While teaching the concept of externalities, which is a term economists use to describe effects not captured by market price—for example, pollution—in my high school economics class at Shady Side Academy, an Independent School in Pittsburgh, PA, the students began discussing why some of them had water in disposable plastic bottles they had just bought at the school cafeteria, when a water fountain was readily available right outside the classroom door and reusable bottles are so readily available and relatively easy to carry around. A 16 ounces bottle costs $1.50 at the cafeteria and to buy it a student must walk across a courtyard.
We read some articles of the negative environmental effects when plastic bottles end up in landfills or are discarded in the environment and end up in the sea. We looked at pictures of the Ocean Garbage Patches and discover that, according to NOAA, there are no scientifically reliable estimates for the size and mass of the patches and the consequences for marine life are unknown. That seems like a perfect example of a product which price most probably does not fully incorporate the external, negative effects of its consumption.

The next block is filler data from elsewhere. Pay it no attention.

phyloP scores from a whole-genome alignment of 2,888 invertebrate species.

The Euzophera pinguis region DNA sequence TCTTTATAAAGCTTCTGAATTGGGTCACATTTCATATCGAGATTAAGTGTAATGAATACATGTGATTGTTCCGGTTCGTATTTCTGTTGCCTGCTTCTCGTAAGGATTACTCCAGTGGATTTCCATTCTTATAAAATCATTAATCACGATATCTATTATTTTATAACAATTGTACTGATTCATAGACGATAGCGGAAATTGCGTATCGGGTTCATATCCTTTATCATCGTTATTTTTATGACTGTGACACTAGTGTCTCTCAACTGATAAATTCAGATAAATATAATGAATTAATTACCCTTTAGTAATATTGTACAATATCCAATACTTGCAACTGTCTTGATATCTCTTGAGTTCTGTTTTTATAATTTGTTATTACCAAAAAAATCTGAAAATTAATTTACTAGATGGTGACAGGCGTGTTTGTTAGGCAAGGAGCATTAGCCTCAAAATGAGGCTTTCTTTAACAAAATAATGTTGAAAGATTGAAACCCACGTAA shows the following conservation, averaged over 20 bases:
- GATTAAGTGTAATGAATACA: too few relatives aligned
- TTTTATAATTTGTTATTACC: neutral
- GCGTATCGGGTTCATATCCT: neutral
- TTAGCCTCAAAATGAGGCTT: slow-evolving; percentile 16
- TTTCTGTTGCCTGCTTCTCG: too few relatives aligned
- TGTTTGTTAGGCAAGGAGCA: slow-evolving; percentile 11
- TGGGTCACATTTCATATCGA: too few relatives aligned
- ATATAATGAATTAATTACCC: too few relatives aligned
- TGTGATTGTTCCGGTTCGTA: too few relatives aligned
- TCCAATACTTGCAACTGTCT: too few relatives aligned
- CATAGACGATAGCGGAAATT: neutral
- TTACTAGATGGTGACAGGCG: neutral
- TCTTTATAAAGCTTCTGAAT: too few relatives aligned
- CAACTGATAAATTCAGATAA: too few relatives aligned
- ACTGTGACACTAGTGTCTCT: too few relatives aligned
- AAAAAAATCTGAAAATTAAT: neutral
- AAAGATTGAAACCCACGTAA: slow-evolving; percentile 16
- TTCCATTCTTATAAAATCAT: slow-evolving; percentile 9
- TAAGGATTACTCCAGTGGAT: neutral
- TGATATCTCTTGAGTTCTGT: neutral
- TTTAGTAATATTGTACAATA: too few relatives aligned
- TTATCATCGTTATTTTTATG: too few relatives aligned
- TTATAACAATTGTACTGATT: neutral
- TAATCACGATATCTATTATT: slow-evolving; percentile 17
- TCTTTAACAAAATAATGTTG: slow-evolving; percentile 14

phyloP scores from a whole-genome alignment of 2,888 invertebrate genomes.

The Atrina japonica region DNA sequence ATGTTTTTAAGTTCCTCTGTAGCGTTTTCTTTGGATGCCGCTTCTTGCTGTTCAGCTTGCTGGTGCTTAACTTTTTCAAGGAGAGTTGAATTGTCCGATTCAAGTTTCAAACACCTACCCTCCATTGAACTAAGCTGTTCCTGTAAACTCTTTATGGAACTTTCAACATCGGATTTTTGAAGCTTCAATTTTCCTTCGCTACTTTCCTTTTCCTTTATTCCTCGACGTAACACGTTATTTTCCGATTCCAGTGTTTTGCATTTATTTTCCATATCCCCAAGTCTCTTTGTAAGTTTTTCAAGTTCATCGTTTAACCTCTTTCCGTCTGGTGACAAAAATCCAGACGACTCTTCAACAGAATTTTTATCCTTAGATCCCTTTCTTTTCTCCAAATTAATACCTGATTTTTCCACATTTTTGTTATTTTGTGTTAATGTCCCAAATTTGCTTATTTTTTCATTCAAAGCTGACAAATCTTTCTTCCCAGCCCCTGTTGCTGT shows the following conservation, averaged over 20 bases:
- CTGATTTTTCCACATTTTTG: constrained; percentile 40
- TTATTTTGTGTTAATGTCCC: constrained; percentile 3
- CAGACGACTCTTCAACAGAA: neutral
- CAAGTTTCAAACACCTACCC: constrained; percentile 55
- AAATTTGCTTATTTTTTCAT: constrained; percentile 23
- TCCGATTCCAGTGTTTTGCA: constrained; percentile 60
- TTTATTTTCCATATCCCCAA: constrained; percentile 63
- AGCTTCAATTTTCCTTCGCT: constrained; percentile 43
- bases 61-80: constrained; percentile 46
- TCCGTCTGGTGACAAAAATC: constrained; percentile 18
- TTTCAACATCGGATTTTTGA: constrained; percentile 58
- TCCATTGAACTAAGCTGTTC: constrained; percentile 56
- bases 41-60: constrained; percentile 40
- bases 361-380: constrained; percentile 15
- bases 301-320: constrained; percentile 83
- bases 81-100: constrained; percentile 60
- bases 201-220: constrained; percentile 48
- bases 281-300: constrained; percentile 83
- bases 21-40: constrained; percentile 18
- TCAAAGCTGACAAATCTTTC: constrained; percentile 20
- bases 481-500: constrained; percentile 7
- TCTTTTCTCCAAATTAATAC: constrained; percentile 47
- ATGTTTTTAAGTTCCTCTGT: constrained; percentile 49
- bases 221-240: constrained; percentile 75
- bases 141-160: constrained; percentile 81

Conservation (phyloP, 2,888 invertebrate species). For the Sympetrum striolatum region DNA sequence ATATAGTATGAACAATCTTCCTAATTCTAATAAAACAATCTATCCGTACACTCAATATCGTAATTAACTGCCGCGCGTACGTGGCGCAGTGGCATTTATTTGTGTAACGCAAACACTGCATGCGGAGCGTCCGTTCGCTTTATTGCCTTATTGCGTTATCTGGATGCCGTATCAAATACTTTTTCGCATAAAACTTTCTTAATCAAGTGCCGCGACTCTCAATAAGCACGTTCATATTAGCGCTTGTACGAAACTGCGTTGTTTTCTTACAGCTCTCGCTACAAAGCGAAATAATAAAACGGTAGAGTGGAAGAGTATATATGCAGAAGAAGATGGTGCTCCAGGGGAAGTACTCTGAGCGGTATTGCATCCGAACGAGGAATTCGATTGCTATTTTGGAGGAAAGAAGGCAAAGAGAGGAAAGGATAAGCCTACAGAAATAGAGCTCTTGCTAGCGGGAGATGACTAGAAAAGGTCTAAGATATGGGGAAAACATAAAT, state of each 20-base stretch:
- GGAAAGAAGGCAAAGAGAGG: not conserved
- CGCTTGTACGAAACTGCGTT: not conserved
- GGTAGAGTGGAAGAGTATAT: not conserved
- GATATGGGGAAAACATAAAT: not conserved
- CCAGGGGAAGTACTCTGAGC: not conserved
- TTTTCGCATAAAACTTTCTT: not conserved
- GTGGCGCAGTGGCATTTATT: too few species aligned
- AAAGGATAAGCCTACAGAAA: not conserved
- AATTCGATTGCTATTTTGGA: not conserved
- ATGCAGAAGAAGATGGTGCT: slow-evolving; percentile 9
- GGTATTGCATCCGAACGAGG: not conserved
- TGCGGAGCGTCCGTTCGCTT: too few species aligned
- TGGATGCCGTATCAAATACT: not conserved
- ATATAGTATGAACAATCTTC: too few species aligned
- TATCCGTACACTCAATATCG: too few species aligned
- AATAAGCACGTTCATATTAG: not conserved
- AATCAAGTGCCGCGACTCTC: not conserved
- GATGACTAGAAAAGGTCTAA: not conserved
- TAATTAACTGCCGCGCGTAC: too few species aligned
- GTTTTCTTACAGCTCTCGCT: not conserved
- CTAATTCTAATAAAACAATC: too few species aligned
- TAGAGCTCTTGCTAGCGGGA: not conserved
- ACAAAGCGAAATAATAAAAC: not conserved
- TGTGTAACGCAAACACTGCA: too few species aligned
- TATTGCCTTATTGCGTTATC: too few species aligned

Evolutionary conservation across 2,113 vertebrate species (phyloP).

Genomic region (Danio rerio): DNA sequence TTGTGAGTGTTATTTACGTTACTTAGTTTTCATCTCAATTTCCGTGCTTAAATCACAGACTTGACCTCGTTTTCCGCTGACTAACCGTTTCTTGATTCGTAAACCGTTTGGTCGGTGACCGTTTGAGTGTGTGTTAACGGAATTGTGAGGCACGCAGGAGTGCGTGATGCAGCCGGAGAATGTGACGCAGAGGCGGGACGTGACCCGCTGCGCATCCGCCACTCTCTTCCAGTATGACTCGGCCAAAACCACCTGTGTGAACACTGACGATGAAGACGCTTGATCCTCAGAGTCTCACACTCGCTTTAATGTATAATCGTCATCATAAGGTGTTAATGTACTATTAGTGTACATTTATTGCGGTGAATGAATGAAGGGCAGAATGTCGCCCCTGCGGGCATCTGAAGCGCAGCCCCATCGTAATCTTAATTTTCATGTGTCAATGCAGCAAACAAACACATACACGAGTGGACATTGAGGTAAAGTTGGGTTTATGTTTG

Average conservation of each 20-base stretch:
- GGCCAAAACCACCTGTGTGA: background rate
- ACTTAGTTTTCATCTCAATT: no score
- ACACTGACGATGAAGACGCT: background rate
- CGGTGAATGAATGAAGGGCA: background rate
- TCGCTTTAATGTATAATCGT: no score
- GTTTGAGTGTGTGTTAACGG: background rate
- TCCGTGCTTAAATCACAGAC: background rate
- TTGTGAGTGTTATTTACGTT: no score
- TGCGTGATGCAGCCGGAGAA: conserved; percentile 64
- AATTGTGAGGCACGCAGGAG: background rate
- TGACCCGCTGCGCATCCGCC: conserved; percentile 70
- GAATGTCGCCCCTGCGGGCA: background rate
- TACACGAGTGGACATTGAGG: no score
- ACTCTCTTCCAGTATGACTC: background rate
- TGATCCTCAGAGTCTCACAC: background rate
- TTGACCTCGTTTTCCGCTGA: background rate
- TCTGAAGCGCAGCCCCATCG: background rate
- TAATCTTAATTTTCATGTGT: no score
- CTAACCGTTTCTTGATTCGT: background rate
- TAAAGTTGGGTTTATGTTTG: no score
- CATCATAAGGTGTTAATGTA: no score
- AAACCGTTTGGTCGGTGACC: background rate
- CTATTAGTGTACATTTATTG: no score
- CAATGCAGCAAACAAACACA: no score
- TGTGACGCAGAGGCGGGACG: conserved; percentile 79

In the presence of negative external effects, economic theory suggests that the price is lower that it should be, and consumption that it would if the price incorporated all the costs. I try to teach my students that what really matter in economics is how people actually behave –not how they say in a survey they would behave- when faced with a decision. With these ideas in mind, and having explored behavioral approaches, we designed a project to explore ways to reduce the consumption of disposable plastic water bottles at school. Like any good scientific experiment we needed to change one variable at the time, measure the changes and compare them to the control group, in our case the normal average bottle consumption.
The school administration and Metz Culinary Management, the company that runs the school food services, where eager to help us and this experiment could not have been performed without their help. Like many institutions, the school has a strong commitment to a cleaner environment, but also sees disposable plastic bottles as a source of revenue. Being an independent school, it is funded by tuition and other sources of revenue, including selling food to its students and losing one revenue stream means that it has to be compensated somewhere else.
We decided to run the experiment during the winter months, so that weather would not be a factor, as the number of bottles sold is greater in the fall and late spring. The price was raised by 40%, from $1.50 to $2.50 for a week. The table below shows the results:
For such a big price increase, the reduction in sales was not very meaningful. Extrapolating from the data, a much greater price increase would be necessary to achieve significant results.